Many types of skin growths may affect you at any stage of life. Most growths are benign, meaning they do not pose a threat to your health, but can be removed or otherwise treated if you choose.
What is a Benign Skin Growth?
A benign skin growth is any type of growth on the skin which is noncancerous. Most skin growths are more common as you age and may be caused by excess sun exposure over time. Others are believed to have genetic factors and are common at any stage of life.
Types of Benign Skin Growths
- Dermatofibromas are caused by an accumulation of fibroblasts, which are soft tissue cells found just below the skin. They typically appear as small and firm red or brown bumps and are most common on the legs. Dermatofibromas are more common in women and can occasionally cause itching.
- Dermoid cysts are benign skin tumors containing hairs, sweat glands and sebaceous glands. They can also occur internally and contain other structures including cartilage or bone fragments.
- Freckles are small dark and flat spots that most commonly appear on sun-exposed areas. They are more common among those with fair skin and blond or red hair.
- Keloids are a type of scarring. They are typically raised, smooth and firm. Keloids are most common among those with dark skin tones.
- Keratoacanthomas are round growths with a depression in the center containing a pasty substance. They are most common on the face, arms or hands and are the same color as the surrounding skin. Keratoacanthomas are similar in appearance to squamous cell carcinoma, so it is important to have them examined.
- Lipomas are soft, easily moved lumps below the skin caused by fatty deposits. They are typically round or oval in shape and more common among women. Lipomas are usually found in the arms, torso or neck.
- Moles, or nevi, are small marks caused by clusters or overgrowths of pigment-producing skin cells known as melanocytes. They may be flat or raised and are typically brown or black. While some moles are large or irregular in shape, these should always be examined to rule out skin cancer.
- Pyogenic granulomas are raised marks caused by excessive capillaries near the skin’s surface. They may be red, brown or dark blue in color. Pyogenic granulomas are prone to swelling and may bleed. They are typically the result of an injury to the skin.
- Seborrheic keratoses are wart-like growths that are typically brown, black or the same color as the surrounding skin. They are usually oval or round in shape and more common among older patients.
- Skin tags are small, soft growths that grow from a short stem. They are typically the same color as the surrounding skin and are more common in areas of high movement or friction including the armpits, breast creases, groin or neck.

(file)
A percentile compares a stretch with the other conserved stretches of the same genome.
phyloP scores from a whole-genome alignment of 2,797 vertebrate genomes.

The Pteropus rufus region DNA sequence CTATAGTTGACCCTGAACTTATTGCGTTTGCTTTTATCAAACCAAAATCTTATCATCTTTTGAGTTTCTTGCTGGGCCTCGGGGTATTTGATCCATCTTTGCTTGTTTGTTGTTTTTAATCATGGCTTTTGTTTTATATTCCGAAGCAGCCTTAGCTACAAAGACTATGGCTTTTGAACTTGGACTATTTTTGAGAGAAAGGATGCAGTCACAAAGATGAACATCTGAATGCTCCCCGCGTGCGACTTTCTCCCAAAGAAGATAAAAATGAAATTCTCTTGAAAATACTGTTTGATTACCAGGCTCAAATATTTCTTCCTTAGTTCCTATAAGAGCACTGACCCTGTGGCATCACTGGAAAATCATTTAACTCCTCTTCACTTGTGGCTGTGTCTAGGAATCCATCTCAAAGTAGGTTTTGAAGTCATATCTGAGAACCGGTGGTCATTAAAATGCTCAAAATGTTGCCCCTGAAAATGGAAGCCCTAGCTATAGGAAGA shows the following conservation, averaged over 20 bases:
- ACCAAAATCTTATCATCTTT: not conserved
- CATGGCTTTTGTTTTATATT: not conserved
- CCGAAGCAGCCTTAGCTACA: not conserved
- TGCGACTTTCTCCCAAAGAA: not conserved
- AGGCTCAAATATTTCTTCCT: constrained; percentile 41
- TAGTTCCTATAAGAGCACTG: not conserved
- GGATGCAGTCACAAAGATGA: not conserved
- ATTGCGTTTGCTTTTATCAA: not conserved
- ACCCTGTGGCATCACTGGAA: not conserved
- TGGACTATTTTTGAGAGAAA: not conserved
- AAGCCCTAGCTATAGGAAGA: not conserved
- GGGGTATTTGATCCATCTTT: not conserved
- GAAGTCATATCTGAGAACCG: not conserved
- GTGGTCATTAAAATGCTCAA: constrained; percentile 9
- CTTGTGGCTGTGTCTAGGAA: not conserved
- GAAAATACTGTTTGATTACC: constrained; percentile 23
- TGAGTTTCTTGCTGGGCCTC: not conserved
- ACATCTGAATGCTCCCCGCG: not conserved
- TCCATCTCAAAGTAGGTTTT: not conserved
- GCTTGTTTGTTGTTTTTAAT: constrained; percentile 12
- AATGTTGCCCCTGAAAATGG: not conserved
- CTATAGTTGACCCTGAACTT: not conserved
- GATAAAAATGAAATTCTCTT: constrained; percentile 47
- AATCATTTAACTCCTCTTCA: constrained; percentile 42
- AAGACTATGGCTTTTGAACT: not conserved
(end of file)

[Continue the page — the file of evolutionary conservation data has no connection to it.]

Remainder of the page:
Distinguishing Benign Skin Growths and Skin Cancer
Some benign skin growths can be similar in appearance or symptoms to various types of skin cancer.
Moles can be at a higher risk for becoming cancerous. In particular, an atypical mole poses a risk of becoming melanoma, which is the most serious form of skin cancer. For this reason, it is important to monitor your moles and have them checked by a professional. Look for signs including asymmetry, irregular or changing borders, varying or changing color, diameter larger than a pencil eraser (about 5 mm) or any evolutions in its general appearance. The pneumonic device “ABCDE” can help you remember the changes to look for—asymmetry, border, color, diameter and evolution.
Keratoacanthomas should also be examined to rule out skin cancer. These growths are similar in appearance to squamous cell carcinoma, which is less serious than melanoma but much easier to treat when diagnosed early. Squamous cell carcinoma typically appears as a rough or scaly patch or open sore. The growths are often red or pink with a central depression, similar to keratoacanthomas. A professional can help determine the difference between a benign growth and squamous cell carcinoma.
Benign Skin Growth Diagnosis and Treatment
In most cases, benign skin growths can be diagnosed through a simple visual exam. Your provider will also ask questions about your health history, the growth’s development and any symptoms you experience. In some cases, a biopsy may be necessary to rule out skin cancer or other conditions. This involves removing a small tissue sample which can then be tested in a laboratory to make an accurate diagnosis.
While benign skin growths are not harmful to your health, many can cause irritation or be unwanted for cosmetic reasons. Several common removal methods are available for benign growths. Depending on the type of growth, your provider may recommend a treatment such as:
- Simple surgery
- Topical treatments
- Laser resurfacing